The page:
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Evzio, the first naloxone treatment specifically designed to administered to opioid overdose patients by family members or caregivers, approved in 15 weeks.
FDA announced the approval of Kaléo's Evzio (naloxone hydrochloride injection), a prescription treatment that can be used by family members or caregivers to treat a person known or suspected to have had an opioid overdose. Evzio rapidly delivers a single dose of the drug naloxone via a hand-held auto-injector that can be carried in a pocket or stored in a medicine cabinet.
The drug is intended for the emergency treatment of known or suspected opioid overdose, characterized by decreased breathing or heart rates, or loss of consciousness.
According to FDA, drug overdose deaths, driven largely by prescription drug overdose deaths, are now the leading cause of injury death in the United States, surpassing motor vehicle crashes. In 2013, the Centers for Disease Control and Prevention reported the number of drug overdose deaths had steadily increased for more than a decade.
Naloxone is a medication that rapidly reverses the effects of opioid overdose and is the standard treatment for overdose. However, existing naloxone drugs require administration via syringe and are most commonly used by trained medical personnel in emergency departments and ambulances.
Evzio is injected into the muscle or under the skin. Once turned on, the device provides verbal instruction to the user describing how to deliver the medication, similar to automated defibrillators. Because naloxone may not work as long as opioids, repeat doses may be needed. Evzio is not a substitute for immediate medical care, and the person administering Evzio should seek further, immediate medical attention on the patient’s behalf.
In one pharmacokinetic study of 30 patients, a single Evzio injection provided equivalent naloxone compared to a single dose of naloxone injection using a standard syringe.
"For more than a decade, the U.S. Food and Drug Administration has been working to address the important public health problems associated with the misuse, abuse, addiction and overdose of opioid analgesics, while at the same time working to ensure continued access to effective and appropriate medications for millions of Americans currently suffering from pain. I firmly believe that these goals are compatible, and that actions to address one should not be at the expense of the other," said FDA Commissioner Margaret A. Hamburg in a separate statement released with the approval announcement.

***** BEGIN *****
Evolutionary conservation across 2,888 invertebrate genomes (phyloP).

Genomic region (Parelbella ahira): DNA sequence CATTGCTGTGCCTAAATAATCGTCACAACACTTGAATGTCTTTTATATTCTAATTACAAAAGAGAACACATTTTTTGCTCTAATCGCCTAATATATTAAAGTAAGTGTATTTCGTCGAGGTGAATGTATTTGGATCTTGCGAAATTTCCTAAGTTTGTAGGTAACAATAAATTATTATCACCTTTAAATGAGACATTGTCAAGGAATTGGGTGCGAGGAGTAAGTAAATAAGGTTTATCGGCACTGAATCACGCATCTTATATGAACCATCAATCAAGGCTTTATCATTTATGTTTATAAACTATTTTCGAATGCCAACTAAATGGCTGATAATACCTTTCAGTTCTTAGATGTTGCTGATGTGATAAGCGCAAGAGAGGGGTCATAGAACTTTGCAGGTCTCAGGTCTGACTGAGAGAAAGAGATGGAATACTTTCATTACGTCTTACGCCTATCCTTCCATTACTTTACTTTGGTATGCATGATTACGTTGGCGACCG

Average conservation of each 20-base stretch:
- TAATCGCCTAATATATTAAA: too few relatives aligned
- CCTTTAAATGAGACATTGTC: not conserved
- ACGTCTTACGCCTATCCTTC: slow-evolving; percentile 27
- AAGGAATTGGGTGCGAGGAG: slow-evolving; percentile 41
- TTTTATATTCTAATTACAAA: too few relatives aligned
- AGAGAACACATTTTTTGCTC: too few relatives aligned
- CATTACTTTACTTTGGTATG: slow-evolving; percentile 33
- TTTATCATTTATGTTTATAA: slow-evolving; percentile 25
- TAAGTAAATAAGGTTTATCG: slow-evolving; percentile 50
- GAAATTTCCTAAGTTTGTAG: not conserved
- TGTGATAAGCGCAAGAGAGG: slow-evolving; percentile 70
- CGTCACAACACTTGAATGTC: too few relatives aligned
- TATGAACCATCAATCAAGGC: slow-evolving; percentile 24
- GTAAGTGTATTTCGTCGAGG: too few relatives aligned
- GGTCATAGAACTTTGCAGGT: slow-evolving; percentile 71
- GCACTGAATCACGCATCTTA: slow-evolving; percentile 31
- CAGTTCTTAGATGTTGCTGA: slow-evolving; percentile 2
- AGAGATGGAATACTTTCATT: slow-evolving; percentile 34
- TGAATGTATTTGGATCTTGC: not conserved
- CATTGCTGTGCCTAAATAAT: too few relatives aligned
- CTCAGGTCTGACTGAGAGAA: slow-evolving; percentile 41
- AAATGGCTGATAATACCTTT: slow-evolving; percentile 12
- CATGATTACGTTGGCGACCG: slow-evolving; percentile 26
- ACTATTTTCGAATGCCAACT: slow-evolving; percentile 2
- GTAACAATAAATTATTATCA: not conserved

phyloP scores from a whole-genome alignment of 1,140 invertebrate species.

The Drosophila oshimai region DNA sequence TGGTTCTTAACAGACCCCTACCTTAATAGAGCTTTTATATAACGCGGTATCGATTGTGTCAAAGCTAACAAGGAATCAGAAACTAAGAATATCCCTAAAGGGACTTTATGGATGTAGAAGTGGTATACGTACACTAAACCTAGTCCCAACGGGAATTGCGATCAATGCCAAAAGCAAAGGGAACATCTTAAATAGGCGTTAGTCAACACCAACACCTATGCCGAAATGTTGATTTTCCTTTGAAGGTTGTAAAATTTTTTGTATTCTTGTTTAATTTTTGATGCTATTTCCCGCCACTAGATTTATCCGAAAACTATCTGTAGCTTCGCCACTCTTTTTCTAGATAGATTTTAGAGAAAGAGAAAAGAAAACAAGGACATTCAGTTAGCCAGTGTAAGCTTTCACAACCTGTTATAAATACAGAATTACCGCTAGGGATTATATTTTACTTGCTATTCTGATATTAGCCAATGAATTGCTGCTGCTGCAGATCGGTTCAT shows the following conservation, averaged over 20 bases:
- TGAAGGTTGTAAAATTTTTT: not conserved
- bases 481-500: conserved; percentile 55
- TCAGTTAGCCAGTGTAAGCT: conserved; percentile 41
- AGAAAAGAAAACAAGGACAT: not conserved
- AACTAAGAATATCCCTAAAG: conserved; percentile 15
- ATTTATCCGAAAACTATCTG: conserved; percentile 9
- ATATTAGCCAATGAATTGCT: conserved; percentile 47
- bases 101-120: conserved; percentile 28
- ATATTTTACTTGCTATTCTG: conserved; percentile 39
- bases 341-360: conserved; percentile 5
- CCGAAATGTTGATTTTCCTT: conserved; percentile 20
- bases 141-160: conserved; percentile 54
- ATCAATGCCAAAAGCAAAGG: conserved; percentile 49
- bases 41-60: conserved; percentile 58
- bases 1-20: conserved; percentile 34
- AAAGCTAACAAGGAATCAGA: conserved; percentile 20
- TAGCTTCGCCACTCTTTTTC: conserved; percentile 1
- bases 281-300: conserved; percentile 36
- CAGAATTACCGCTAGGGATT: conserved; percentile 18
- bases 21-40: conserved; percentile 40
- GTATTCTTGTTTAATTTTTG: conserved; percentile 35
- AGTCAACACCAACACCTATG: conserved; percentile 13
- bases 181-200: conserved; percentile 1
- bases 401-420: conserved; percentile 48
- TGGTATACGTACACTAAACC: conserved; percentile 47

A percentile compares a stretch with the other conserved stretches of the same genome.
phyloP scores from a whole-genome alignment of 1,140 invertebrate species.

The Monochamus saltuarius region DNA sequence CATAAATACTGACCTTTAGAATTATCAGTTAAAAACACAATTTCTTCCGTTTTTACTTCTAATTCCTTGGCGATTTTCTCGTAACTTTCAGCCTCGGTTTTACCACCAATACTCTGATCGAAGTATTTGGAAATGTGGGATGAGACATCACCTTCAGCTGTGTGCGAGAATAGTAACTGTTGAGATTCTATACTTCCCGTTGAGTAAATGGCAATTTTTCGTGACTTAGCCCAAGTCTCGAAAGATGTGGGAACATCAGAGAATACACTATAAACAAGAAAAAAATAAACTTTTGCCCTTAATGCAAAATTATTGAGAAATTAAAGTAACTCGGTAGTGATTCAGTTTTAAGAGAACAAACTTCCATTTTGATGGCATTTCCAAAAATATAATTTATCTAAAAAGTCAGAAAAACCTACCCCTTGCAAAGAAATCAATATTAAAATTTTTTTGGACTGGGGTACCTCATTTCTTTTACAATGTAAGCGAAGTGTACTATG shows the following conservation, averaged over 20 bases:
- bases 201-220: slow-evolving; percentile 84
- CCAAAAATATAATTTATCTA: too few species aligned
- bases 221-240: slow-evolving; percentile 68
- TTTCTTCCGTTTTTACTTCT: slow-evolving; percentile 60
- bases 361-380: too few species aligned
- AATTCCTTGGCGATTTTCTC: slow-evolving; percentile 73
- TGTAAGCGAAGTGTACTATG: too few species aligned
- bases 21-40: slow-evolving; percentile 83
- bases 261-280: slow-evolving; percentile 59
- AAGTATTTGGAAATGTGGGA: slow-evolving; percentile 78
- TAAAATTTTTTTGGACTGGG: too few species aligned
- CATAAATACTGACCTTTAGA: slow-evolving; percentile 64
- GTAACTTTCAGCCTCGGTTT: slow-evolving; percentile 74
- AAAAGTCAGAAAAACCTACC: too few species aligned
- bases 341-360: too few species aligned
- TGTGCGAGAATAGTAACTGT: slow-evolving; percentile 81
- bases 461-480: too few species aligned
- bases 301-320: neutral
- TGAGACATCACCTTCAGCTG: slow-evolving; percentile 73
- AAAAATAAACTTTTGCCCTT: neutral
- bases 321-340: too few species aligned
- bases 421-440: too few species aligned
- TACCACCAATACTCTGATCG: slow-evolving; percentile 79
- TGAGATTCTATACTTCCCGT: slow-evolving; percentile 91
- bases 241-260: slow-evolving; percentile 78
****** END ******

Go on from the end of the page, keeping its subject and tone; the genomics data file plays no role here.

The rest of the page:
"Today's FDA approval of Evzio provides an important new tool in our arsenal to more effectively combat the devastating effects of opioid overdose, which is one part of our comprehensive work to support opioid safety. Reflecting the FD'’s commitment to encouraging important new therapies, the FD'’s review of Evzio was granted priority status, and the application was reviewed by the FDA in just 15 weeks," she said.
The FDA reviewed Evzio under the agency's priority review program, which provides for an expedited review of drugs that appear to provide safe and effective therapy when no satisfactory alternative therapy exists, or offer significant improvement compared to marketed products. The product was granted a fast-track designation, a process designed to facilitate the development, and expedite the review of drugs to treat serious conditions and fill an unmet medical need. In addition, Evzio was approved ahead of the product's prescription drug user fee goal date of June 20, 2014, the date the agency was originally scheduled to complete review of the drug application.